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INFO   :::  Projects > Archives > The Helsinki Charter: Promoting Serbia's Europeanization > HC No. 145-146 > Text



Serbia's European Prospects


By Vladimir Gligorov

When could Serbia possibly accede to the European Union? With adequate political will the process of accession should be rounded off by a full-fledged membership in 2020. And what does an adequate political will imply?

To find out the answer one should compare Serbia with the countries of Middle and East Europe that acceded EU in 2004 and 2007, as well as with those that have still not like itself. Take any of the newly admitted EU member-states and you will see that neither their political parties nor citizens have had any doubts about the advantages of membership. Their motives were not milk and honey, as argued by Euroskeptics, but simple - though essential - public and private interests. For them, membership of EU was a way towards security, stability that implied irrevocable democracy and rule of law, and economic prosperity that would come faster than should they remain outside the Union. Why is the later important? Because modernization of economic institutions and factors of production would hardly be sustainable with any of the versions of the policy of reliance on one's own powers and resources, that is of protectionist development.

This is not meant as an argument that no one and nowhere could make a progress and develop outside the European Union. This is about a realistic and rational assessment of a country's political and economic resources, and of the risks entailed in some other options. Almost all the countries of Middle Europe were fully aware that EU accession implied both short-term and long-term spending and concessions. After all, they were aware that they had to submit a part of their sovereignties to the political community in which the influence of individual countries is small. This particularly refers to small and inadequately developed countries such as those of Middle and East Europe, and of the Balkans in particular. So, this is all about a rational choice between attainable alternatives. Political will is unquestionable if that choice is made by the great majority of citizens and if it is no apt to change - meaning that is changes not with change of the parties in power or short-term interests of any social group or even a handful of powerful individuals.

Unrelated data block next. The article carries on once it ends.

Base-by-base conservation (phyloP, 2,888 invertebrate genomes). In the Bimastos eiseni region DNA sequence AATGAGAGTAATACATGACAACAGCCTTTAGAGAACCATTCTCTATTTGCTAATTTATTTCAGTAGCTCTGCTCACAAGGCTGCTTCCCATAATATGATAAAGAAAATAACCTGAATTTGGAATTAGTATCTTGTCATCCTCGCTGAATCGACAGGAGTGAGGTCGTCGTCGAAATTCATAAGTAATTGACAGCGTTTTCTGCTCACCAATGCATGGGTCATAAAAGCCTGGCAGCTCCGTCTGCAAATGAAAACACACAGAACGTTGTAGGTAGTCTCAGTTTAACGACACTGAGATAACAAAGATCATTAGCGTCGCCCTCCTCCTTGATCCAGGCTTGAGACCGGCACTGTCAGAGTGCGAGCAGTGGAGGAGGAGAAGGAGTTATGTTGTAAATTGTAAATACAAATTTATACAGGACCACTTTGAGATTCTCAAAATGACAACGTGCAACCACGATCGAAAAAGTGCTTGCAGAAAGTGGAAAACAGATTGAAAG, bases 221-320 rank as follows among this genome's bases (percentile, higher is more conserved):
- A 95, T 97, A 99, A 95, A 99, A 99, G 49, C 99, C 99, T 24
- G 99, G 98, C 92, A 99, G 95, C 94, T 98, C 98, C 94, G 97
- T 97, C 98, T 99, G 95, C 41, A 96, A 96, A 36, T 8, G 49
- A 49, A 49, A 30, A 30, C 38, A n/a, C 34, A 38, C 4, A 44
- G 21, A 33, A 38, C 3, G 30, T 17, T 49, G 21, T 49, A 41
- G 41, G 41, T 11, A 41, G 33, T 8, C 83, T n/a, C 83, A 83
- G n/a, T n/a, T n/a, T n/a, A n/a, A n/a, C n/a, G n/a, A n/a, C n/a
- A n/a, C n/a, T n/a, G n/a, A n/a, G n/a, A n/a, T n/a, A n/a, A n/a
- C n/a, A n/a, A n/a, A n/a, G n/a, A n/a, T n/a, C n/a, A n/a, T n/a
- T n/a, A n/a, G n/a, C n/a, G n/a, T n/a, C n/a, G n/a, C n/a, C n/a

Such political will was non-existent in most ex-Yugoslav countries. It was non-existent in late 1980s, let alone in 1990s. Serbia has not made this political choice yet as there has been no political will. Therefore, one cannot tell with certainty that Serbia can become a member-state by 2020 the more so since the coming decade will be less favorable than the previous two - for, to all appearances, economic recovery of the European Union itself will be slow and thorny. Hence, the Union will be stricter in its criteria for accession, which will be an extra trial of the political will of all the countries aspiring towards membership.

Why is it that Serbia lacks political will? The answer is quite simple - at the time of ex-Yugoslavia's disintegration Serbia made quite a different choice and nowadays the interests of those who advocated such policy or capitalized on it are still strong. And there are also generations that have emerged over the past twenty-odd years, which made their political and professional choice under the assumption that the system and the policy established twenty years ago would remain forever. Therefore, there is no consensus on the advantages of EU membership, let alone on the expenditures entailed in the attainment of that goal. Indicators of such state of affairs are unrealistic plans for alternatives to EU that have been circulating in the public sphere. Of course, there is always an alternative to EU. Serbia is already in such alternative status, having made the same choice as other countries have made about membership of EU. In their case, that was about a reasonable and rational choice made in full awareness about the advantages and expenditures of any possible decision. Serbia, however, lacks the political will for making any choice whatsoever because the balance of powers is such that the current situation, no matter how unfavorable, is still seen as more acceptable than the changes unavoidable in the process of accession and eventually membership of EU.